The deputy mayor of Miramichi and former New Brunswick public safety minister, John Foran, is raising concerns about the transfer of serial killer Allan Legere to a lower-security facility and the risk of escape.
Foran plans to ask Miramichi city council to approve a motion that the mayor contact the Correctional Service of Canada on behalf of the citizens of Miramichi and request Legere be returned to the special handling unit at the maximum security prison in Ste-Anne-Des-Plaines, Que.
Legere, who has escaped custody twice before, has reportedly been moved to a regular maximum security facility in Edmonton.
Foran says council's protective services committee is scheduled to discuss the matter at a meeting on Feb. 9.
Legere was convicted of murdering five people in the Miramichi area about 25 years ago.
Although the Edmonton facility if farther away, Foran worries Legere will use the move "as some kind of a method to get transferred back to the Miramichi area at the Atlantic Institution," as he has requested in the past, and ultimately escape.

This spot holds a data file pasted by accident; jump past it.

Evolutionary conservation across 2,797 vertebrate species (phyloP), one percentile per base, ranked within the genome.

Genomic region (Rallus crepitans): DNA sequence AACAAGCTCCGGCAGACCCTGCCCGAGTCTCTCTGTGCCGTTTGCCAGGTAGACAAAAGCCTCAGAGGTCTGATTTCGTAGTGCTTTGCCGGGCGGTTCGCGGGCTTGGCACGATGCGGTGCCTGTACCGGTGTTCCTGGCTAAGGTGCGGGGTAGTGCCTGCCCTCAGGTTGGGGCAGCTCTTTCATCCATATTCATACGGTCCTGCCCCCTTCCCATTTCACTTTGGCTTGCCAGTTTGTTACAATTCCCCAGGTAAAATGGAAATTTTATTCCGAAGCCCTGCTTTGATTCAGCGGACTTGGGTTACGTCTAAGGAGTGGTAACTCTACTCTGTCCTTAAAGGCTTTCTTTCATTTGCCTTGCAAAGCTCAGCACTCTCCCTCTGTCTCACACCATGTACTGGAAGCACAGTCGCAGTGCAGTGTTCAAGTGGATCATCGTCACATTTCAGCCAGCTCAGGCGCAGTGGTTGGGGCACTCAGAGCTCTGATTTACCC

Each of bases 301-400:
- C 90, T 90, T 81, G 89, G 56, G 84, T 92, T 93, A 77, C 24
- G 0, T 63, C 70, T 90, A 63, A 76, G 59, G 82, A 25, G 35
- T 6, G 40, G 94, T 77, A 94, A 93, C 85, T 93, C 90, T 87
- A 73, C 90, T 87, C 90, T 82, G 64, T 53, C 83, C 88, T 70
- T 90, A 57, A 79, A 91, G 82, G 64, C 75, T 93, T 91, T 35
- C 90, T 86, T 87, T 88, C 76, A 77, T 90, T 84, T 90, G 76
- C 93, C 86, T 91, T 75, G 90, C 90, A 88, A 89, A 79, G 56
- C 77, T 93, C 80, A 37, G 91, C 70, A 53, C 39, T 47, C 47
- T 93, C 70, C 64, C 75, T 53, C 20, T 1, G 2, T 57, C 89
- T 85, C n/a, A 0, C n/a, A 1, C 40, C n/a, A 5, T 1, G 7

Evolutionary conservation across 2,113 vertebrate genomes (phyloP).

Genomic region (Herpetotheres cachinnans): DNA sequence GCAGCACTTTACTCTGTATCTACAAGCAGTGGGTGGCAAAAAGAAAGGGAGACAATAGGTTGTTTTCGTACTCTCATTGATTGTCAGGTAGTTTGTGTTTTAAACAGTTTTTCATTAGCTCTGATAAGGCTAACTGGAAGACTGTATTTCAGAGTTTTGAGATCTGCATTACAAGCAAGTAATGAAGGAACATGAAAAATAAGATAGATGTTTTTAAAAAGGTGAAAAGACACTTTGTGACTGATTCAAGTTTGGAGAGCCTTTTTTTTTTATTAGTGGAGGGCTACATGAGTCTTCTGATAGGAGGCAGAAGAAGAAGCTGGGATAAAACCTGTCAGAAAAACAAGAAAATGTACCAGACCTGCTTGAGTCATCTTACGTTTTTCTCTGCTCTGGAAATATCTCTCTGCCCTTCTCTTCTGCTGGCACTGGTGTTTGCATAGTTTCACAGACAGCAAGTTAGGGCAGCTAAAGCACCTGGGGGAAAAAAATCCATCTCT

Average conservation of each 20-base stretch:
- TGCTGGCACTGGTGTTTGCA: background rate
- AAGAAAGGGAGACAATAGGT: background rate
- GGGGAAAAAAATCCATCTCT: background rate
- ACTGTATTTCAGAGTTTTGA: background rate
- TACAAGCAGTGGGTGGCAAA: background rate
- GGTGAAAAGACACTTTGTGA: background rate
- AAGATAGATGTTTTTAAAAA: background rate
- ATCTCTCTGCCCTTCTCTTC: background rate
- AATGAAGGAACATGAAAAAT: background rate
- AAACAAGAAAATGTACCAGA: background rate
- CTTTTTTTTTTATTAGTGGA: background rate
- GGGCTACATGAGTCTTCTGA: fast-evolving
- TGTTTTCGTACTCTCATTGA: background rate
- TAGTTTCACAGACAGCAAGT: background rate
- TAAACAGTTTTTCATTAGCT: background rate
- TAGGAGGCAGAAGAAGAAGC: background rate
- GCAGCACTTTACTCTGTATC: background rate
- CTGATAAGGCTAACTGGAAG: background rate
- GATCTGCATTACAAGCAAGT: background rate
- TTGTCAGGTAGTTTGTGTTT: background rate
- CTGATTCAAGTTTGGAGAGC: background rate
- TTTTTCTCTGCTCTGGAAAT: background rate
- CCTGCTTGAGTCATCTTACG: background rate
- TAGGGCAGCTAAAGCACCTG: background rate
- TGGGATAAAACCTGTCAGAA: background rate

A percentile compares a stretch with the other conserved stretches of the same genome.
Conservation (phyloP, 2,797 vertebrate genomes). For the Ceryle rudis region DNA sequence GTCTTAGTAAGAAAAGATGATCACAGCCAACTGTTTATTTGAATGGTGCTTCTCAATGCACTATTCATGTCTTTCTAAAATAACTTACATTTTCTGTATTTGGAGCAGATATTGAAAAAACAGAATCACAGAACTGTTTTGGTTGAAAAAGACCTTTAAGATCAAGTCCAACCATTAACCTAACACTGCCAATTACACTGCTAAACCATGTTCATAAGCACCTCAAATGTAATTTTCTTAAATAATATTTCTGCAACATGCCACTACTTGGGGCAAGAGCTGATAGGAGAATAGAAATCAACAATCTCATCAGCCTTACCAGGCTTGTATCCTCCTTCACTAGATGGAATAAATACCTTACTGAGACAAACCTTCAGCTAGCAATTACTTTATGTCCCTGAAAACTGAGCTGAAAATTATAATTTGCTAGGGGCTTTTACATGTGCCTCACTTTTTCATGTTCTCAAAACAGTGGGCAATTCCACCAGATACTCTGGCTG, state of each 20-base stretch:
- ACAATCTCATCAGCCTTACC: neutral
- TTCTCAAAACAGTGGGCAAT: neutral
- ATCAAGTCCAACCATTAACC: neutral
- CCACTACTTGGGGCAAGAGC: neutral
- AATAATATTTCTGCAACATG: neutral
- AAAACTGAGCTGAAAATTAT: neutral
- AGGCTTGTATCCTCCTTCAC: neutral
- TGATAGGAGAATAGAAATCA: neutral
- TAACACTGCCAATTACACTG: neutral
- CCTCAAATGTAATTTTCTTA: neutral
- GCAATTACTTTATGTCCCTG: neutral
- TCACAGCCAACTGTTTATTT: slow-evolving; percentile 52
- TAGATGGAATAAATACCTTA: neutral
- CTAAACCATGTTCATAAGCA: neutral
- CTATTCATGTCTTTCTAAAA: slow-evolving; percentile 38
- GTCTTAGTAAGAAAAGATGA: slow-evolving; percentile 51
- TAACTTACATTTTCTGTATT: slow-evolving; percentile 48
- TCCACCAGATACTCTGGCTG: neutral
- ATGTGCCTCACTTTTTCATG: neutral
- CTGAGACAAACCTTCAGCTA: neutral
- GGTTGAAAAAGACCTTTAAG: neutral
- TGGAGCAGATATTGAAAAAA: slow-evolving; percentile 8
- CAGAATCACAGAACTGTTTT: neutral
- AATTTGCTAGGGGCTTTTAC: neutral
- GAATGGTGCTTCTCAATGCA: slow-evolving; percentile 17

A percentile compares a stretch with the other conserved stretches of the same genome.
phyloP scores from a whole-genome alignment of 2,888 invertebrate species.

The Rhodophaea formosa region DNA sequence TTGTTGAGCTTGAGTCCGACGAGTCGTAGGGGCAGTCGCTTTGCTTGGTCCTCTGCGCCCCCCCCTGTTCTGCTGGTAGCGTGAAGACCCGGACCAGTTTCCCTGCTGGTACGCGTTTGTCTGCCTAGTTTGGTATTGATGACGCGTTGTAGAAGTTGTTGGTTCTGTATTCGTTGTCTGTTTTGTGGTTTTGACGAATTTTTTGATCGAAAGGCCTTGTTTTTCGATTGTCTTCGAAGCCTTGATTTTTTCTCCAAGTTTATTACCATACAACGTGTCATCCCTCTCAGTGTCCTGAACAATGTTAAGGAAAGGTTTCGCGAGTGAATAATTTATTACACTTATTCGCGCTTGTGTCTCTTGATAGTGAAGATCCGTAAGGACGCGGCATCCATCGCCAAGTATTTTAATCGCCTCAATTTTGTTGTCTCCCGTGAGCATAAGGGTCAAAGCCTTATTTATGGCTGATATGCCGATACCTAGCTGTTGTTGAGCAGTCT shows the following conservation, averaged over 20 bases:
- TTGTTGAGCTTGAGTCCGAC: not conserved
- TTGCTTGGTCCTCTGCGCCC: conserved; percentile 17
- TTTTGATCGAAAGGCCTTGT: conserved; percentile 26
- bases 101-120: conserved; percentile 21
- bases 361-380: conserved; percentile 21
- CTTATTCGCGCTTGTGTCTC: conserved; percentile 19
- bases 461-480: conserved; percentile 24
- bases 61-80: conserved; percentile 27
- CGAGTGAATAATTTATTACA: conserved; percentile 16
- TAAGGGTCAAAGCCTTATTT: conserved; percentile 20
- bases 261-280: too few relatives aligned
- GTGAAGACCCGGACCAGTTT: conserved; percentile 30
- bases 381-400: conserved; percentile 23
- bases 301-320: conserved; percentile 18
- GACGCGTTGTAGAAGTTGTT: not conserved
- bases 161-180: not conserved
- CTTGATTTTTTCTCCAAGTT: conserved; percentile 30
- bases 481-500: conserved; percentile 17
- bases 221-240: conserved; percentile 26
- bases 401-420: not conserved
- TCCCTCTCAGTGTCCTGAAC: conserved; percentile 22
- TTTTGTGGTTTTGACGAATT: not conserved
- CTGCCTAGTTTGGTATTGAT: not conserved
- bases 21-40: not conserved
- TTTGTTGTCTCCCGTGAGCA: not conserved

"He could escape any institution, I think, if the opportunity comes along, and I'm sure for the last 25 years that's where his mind has been all the time, trying to connive and think of some way that if he ever gets the opportunity how he would go about doing it," said Foran.
In 1979, Legere escaped custody while being held in connection with violent incidents at two Miramichi area bars.
He was arrested in Ontario and taken home to face trial.
Ten years later, he was serving time in Renous for the murder of shopkeeper John Glendenning, and brutal beating of Glendenning's wife Mary, when he got away during a trip to a medical appointment in Moncton.
Caused 'Reign of Terror'
The next seven months are known as the "Reign of Terror" in Miramichi.
Legere was found guilty of killing four other people while on the loose — shopkeeper Annie Flam, sisters Linda and Donna Daughney, and Father James Smith. He was arrested trying to make his way back to Miramichi in late November, 1989.
Residents are still not over it, said Foran.
"They don't want to hear tell of him. They think that he was put there 25 years ago and he should stay there until the day he dies in the special handling unit," he said.
Foran worries Legere's new captors don't know what he's capable of.
"I really believe that the opportunity could be there for him to escape. And a lot of those officers, I feel, would not look at him the same as the ones who were there 25 years ago. If they're between, say 25 and 35, they wouldn't know who he was or remember what he did, " he said.
Foran says in his role as public safety minister around 2009, he was given assurances Legere would never be transferred out of the special handling unit.